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THE PERVERT'S GUIDE TO CINEMA takes the viewer on an exhilarating ride through some of the greatest movies ever made. Serving as presenter and guide is the charismatic Slavoj Zizek, acclaimed philosopher and psychoanalyst. With his engaging and passionate approach to thinking, Zizek delves into the hidden language of cinema, uncovering what movies can tell us about ourselves. Whether he is untangling the famously baffling films of David Lynch, or overturning everything you thought you knew about Hitchcock, Zizek illuminates the screen with his passion, intellect, and unfailing sense of humour. THE PERVERT'S GUIDE TO CINEMA cuts its cloth from the very world of the movies it discusses; by shooting at original locations and from replica sets it creates the uncanny illusion that Zizek is speaking from 'within' the films themselves. Together the three parts construct a compelling dialectic of ideas. Described by The Times in London as 'the woman helming this Freudian inquest,' director ... Written by
P Guide Ltd.
Bear in mind, any film (let alone documentary) which asserts any kind of truth, will generate an adverse and proportional amount of cynicism, from those to whom any suggestion of and or search for truths is already meaningless, those of you who are already Masters of psychology, film, and captains of the soul, will no doubt find this movie redundant, after all, you already know everything there is to know. Congrats.
For those of us in the minority like myself, I found "The Perverts Guide To Cinmea"....mostly brilliant, and worth watching for those interested in movies, psychology, and modern philosophy.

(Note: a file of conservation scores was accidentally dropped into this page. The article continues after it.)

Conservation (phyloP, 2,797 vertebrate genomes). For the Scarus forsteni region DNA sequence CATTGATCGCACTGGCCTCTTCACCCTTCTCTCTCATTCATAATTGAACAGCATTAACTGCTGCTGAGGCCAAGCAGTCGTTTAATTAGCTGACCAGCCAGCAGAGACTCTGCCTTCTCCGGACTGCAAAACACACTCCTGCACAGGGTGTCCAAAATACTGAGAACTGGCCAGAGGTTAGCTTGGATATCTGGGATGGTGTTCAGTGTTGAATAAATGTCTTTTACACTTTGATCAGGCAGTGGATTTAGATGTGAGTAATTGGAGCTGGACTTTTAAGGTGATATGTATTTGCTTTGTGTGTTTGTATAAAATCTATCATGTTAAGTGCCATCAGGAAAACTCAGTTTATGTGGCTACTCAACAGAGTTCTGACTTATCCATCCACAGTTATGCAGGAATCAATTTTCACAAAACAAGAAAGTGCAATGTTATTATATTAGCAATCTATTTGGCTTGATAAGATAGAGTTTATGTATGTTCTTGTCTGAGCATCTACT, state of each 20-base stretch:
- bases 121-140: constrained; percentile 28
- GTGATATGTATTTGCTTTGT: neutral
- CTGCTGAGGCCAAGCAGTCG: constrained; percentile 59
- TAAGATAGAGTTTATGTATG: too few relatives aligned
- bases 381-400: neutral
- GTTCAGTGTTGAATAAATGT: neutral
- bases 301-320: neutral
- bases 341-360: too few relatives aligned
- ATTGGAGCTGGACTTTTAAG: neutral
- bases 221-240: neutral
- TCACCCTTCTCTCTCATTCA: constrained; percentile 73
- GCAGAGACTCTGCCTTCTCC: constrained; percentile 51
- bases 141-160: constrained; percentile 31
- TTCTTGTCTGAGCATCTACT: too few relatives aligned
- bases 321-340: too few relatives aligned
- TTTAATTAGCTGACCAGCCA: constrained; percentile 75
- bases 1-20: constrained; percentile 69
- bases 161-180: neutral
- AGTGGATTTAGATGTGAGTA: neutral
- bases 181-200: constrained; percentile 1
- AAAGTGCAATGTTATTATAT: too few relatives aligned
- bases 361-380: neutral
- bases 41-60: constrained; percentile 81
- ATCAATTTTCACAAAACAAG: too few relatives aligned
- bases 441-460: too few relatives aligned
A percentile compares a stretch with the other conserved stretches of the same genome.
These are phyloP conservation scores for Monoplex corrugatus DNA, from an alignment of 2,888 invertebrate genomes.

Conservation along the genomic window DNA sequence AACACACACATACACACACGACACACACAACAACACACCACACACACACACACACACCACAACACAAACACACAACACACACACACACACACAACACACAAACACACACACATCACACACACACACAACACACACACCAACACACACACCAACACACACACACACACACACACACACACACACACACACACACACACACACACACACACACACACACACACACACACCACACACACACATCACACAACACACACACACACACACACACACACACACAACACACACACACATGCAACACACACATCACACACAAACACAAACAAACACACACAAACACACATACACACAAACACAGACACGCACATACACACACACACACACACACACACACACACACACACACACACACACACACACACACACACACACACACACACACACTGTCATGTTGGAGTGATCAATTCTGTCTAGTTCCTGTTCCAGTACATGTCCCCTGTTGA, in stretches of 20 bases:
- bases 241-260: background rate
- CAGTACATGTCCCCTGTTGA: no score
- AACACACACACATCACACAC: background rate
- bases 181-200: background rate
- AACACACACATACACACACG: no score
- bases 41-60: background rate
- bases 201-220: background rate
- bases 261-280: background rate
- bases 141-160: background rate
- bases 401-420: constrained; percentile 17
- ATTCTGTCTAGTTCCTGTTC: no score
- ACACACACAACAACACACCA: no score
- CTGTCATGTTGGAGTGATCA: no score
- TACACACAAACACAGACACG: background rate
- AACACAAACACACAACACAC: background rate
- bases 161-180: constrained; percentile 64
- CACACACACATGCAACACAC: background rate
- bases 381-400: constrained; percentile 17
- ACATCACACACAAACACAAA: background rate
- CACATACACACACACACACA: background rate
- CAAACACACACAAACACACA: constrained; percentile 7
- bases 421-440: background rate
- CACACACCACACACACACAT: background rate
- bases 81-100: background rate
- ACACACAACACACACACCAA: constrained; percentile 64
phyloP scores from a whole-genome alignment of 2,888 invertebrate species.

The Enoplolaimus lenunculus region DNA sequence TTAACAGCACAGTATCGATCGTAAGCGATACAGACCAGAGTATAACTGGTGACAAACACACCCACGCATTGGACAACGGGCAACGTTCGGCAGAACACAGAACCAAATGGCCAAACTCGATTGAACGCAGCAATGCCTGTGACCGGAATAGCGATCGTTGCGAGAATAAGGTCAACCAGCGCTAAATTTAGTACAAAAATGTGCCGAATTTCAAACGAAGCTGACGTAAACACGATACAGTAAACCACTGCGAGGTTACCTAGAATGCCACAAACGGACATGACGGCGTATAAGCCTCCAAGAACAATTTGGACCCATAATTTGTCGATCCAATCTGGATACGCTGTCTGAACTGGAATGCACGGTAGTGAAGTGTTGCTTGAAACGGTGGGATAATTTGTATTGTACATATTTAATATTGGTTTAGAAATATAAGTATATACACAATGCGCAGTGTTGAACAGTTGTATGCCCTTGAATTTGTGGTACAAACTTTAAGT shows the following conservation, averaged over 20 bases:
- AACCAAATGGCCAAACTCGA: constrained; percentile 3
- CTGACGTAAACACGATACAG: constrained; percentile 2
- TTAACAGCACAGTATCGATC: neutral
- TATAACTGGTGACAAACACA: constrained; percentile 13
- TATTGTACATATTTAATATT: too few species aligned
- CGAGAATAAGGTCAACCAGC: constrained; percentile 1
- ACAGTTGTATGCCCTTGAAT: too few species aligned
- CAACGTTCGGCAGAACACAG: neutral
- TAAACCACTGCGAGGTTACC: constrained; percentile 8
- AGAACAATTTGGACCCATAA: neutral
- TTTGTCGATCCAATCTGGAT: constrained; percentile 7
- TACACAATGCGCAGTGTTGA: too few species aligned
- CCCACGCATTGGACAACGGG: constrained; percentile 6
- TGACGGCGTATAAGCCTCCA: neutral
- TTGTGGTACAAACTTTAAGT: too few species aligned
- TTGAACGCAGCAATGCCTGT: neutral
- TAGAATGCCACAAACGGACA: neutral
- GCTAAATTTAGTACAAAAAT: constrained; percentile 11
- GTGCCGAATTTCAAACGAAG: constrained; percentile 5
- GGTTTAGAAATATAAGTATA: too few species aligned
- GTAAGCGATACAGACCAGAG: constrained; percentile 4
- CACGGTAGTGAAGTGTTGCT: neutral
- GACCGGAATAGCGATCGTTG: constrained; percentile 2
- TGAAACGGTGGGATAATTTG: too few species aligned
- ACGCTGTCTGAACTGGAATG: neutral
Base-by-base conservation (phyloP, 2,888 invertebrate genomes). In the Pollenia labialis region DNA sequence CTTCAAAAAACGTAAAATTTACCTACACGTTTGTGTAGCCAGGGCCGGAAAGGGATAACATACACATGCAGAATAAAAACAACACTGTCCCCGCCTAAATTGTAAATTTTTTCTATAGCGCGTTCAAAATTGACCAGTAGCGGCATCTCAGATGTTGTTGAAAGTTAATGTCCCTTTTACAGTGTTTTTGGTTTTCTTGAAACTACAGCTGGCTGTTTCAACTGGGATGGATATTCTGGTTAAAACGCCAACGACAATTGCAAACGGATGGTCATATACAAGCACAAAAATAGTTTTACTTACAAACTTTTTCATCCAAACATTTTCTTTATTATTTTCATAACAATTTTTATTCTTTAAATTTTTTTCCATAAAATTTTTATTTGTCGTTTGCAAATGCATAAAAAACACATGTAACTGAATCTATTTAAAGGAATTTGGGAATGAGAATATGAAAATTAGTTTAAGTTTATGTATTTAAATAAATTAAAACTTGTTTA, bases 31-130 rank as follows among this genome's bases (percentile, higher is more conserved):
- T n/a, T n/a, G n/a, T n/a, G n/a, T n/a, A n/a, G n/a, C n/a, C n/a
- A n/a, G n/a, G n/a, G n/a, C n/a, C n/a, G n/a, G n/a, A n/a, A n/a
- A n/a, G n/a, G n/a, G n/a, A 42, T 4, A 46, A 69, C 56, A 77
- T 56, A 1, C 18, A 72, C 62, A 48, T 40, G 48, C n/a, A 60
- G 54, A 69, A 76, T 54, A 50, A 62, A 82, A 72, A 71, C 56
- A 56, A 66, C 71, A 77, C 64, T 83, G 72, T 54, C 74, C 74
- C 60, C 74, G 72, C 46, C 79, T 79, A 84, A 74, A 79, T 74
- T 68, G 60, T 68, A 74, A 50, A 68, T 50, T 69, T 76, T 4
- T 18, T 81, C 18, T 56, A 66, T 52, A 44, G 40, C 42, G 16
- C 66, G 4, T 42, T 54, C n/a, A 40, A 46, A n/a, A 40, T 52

A little like Scott Mclouds' "Understanding Comics", director Sophie Fiennes, inter-grates Slovene philosopher, psychologist, and social critic Slavoj Zizek right into many of the films and specif scenes he discusses. The cover is an image from "The Birds"(Zizek takes a boat out to re-create the shot).
Lacanian Psycho-analysis, does not necessarily scream, an evening of great fun...but it is! If you like movies that is.... Having some knowledge of Lacanian psycho-analysis helps (Symbolic, Real, and Imaginary) are terms which get thrown around a little loosely at first, but the scenes which Zizek selects and analyze make remarkably clear what was always for me, a very abstract subject. In fact, it's probably better to have a familiarity with the films he's discussing than with the terminology he uses, which becomes clearer as the film goes on.
Why I love, this film isn't because it picks great films to analyze or reveals great truths about Lacan, but shows in a very practical and clever manner, where film and psychology (and by default philosophy) meet.
Why is "The Sound Of Music" kinda fascistic, why is "Short Cuts" about more than just class and alienation, why do the birds attack in "The Birds", what is there to learn about the mind from "Alien Resurrection", what does the planet of "Solaris" want, what does "Psycho" and "The Marx Brothers" have to do with each other, and what the hell is David Lynch getting across in movie after movie...well Zizek has some ideas.
The role of the voice in both "The Excorcist" and "Star Wars: Revenge Of The Sith", is maybe the movies strongest and most lucid moment, when he gets into feminine sexual subjectivity I begin to wonder...at one point Zizek admits his feeling that flowers are a kind of decorative vagina dentatta, that they are disgusting and should be hidden from children (jokingly, it seems but...).
Anyway, it's a fascinating documentary, which anyone who has ever seen a movie, and thought it meant something more than was literally stated, should make an attempt to see.
And anyone interested in Slavoj Zizek, this is a must as well, much less dry than "Reality Of The Virtual", and more direct than "Zizek!", two other pseudo-docs, about "the Elvis of contemporary cultural criticism", as he is being dubbed, in the English speaking world.
"The Perverts Guide To Cinema" is NOT about the role of sex in cinema. Zizek claims cinema is the ultimate pervert art, because it teaches "how to desire, and not what to desire", and that it is the only contemporary art form that can allow for these desires to be articulated. This is not a film about finding the reality in cinema, it's about finding the cinema in reality, and how important and exciting that can be. Hard to find, and a bit long, but well worth the trouble, one of the most "stimulating" movie watching experiences I've ever had.
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